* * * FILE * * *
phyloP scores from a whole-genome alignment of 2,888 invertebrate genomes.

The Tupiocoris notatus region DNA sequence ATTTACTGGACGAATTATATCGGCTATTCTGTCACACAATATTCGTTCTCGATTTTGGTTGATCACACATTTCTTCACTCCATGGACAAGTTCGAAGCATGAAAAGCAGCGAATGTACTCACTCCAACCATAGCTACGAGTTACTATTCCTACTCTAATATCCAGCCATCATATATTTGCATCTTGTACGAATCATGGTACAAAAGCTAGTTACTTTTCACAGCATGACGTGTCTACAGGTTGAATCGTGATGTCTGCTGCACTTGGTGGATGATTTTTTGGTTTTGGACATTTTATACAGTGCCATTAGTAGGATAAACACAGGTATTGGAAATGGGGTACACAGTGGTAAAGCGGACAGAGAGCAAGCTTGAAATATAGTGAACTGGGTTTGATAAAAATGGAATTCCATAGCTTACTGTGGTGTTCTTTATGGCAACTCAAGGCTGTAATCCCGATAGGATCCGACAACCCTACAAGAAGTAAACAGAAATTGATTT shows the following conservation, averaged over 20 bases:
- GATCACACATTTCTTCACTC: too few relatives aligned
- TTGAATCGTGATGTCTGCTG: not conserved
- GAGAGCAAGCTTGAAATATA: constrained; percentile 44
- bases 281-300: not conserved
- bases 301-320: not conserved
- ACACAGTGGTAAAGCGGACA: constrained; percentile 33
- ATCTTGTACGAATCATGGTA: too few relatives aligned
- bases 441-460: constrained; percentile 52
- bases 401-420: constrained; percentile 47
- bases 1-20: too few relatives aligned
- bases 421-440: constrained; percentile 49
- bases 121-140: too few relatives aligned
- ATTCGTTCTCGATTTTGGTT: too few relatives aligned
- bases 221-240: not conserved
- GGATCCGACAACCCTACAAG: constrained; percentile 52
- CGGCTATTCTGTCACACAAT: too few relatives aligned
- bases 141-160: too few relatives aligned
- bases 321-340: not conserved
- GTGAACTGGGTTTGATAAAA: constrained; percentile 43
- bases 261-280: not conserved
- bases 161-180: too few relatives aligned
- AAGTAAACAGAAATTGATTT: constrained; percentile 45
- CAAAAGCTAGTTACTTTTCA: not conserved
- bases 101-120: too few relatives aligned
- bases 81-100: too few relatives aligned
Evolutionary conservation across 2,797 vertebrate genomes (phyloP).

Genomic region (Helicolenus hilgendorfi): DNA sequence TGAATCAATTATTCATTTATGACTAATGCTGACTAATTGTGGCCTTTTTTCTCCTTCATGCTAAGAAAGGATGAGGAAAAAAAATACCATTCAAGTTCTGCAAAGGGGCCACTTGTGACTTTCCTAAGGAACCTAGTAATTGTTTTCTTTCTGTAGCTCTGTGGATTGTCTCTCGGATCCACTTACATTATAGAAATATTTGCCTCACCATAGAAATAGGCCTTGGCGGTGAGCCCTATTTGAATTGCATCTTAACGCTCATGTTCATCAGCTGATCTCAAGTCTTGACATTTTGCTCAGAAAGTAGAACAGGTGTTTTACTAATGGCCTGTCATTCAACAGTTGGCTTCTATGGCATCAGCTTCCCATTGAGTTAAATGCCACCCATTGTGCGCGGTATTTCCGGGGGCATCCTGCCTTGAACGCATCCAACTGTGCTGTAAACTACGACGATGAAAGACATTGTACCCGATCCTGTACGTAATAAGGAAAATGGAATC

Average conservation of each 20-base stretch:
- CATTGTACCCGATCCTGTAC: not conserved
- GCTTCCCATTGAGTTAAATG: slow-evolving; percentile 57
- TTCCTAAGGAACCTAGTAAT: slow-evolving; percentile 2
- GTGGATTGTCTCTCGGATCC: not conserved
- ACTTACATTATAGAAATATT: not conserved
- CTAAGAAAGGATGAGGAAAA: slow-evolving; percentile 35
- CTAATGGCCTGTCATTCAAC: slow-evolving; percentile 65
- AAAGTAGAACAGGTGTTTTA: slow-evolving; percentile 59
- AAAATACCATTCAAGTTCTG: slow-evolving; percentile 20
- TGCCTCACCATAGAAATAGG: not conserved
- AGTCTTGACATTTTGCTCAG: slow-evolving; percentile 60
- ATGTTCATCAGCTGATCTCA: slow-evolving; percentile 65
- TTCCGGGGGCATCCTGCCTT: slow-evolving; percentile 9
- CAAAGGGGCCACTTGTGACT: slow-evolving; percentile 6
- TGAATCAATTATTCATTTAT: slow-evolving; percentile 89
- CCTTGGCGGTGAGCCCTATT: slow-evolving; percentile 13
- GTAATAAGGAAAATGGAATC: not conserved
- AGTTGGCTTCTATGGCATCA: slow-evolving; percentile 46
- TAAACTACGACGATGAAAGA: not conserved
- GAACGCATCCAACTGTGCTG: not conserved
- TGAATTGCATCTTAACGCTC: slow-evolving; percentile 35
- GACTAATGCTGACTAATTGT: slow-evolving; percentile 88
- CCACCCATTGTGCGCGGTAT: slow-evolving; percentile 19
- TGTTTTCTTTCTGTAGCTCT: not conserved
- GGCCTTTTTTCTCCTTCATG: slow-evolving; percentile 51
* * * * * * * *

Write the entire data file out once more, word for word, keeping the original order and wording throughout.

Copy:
phyloP scores from a whole-genome alignment of 2,888 invertebrate genomes.

The Tupiocoris notatus region DNA sequence ATTTACTGGACGAATTATATCGGCTATTCTGTCACACAATATTCGTTCTCGATTTTGGTTGATCACACATTTCTTCACTCCATGGACAAGTTCGAAGCATGAAAAGCAGCGAATGTACTCACTCCAACCATAGCTACGAGTTACTATTCCTACTCTAATATCCAGCCATCATATATTTGCATCTTGTACGAATCATGGTACAAAAGCTAGTTACTTTTCACAGCATGACGTGTCTACAGGTTGAATCGTGATGTCTGCTGCACTTGGTGGATGATTTTTTGGTTTTGGACATTTTATACAGTGCCATTAGTAGGATAAACACAGGTATTGGAAATGGGGTACACAGTGGTAAAGCGGACAGAGAGCAAGCTTGAAATATAGTGAACTGGGTTTGATAAAAATGGAATTCCATAGCTTACTGTGGTGTTCTTTATGGCAACTCAAGGCTGTAATCCCGATAGGATCCGACAACCCTACAAGAAGTAAACAGAAATTGATTT shows the following conservation, averaged over 20 bases:
- GATCACACATTTCTTCACTC: too few relatives aligned
- TTGAATCGTGATGTCTGCTG: not conserved
- GAGAGCAAGCTTGAAATATA: constrained; percentile 44
- bases 281-300: not conserved
- bases 301-320: not conserved
- ACACAGTGGTAAAGCGGACA: constrained; percentile 33
- ATCTTGTACGAATCATGGTA: too few relatives aligned
- bases 441-460: constrained; percentile 52
- bases 401-420: constrained; percentile 47
- bases 1-20: too few relatives aligned
- bases 421-440: constrained; percentile 49
- bases 121-140: too few relatives aligned
- ATTCGTTCTCGATTTTGGTT: too few relatives aligned
- bases 221-240: not conserved
- GGATCCGACAACCCTACAAG: constrained; percentile 52
- CGGCTATTCTGTCACACAAT: too few relatives aligned
- bases 141-160: too few relatives aligned
- bases 321-340: not conserved
- GTGAACTGGGTTTGATAAAA: constrained; percentile 43
- bases 261-280: not conserved
- bases 161-180: too few relatives aligned
- AAGTAAACAGAAATTGATTT: constrained; percentile 45
- CAAAAGCTAGTTACTTTTCA: not conserved
- bases 101-120: too few relatives aligned
- bases 81-100: too few relatives aligned
Evolutionary conservation across 2,797 vertebrate genomes (phyloP).

Genomic region (Helicolenus hilgendorfi): DNA sequence TGAATCAATTATTCATTTATGACTAATGCTGACTAATTGTGGCCTTTTTTCTCCTTCATGCTAAGAAAGGATGAGGAAAAAAAATACCATTCAAGTTCTGCAAAGGGGCCACTTGTGACTTTCCTAAGGAACCTAGTAATTGTTTTCTTTCTGTAGCTCTGTGGATTGTCTCTCGGATCCACTTACATTATAGAAATATTTGCCTCACCATAGAAATAGGCCTTGGCGGTGAGCCCTATTTGAATTGCATCTTAACGCTCATGTTCATCAGCTGATCTCAAGTCTTGACATTTTGCTCAGAAAGTAGAACAGGTGTTTTACTAATGGCCTGTCATTCAACAGTTGGCTTCTATGGCATCAGCTTCCCATTGAGTTAAATGCCACCCATTGTGCGCGGTATTTCCGGGGGCATCCTGCCTTGAACGCATCCAACTGTGCTGTAAACTACGACGATGAAAGACATTGTACCCGATCCTGTACGTAATAAGGAAAATGGAATC

Average conservation of each 20-base stretch:
- CATTGTACCCGATCCTGTAC: not conserved
- GCTTCCCATTGAGTTAAATG: slow-evolving; percentile 57
- TTCCTAAGGAACCTAGTAAT: slow-evolving; percentile 2
- GTGGATTGTCTCTCGGATCC: not conserved
- ACTTACATTATAGAAATATT: not conserved
- CTAAGAAAGGATGAGGAAAA: slow-evolving; percentile 35
- CTAATGGCCTGTCATTCAAC: slow-evolving; percentile 65
- AAAGTAGAACAGGTGTTTTA: slow-evolving; percentile 59
- AAAATACCATTCAAGTTCTG: slow-evolving; percentile 20
- TGCCTCACCATAGAAATAGG: not conserved
- AGTCTTGACATTTTGCTCAG: slow-evolving; percentile 60
- ATGTTCATCAGCTGATCTCA: slow-evolving; percentile 65
- TTCCGGGGGCATCCTGCCTT: slow-evolving; percentile 9
- CAAAGGGGCCACTTGTGACT: slow-evolving; percentile 6
- TGAATCAATTATTCATTTAT: slow-evolving; percentile 89
- CCTTGGCGGTGAGCCCTATT: slow-evolving; percentile 13
- GTAATAAGGAAAATGGAATC: not conserved
- AGTTGGCTTCTATGGCATCA: slow-evolving; percentile 46
- TAAACTACGACGATGAAAGA: not conserved
- GAACGCATCCAACTGTGCTG: not conserved
- TGAATTGCATCTTAACGCTC: slow-evolving; percentile 35
- GACTAATGCTGACTAATTGT: slow-evolving; percentile 88
- CCACCCATTGTGCGCGGTAT: slow-evolving; percentile 19
- TGTTTTCTTTCTGTAGCTCT: not conserved
- GGCCTTTTTTCTCCTTCATG: slow-evolving; percentile 51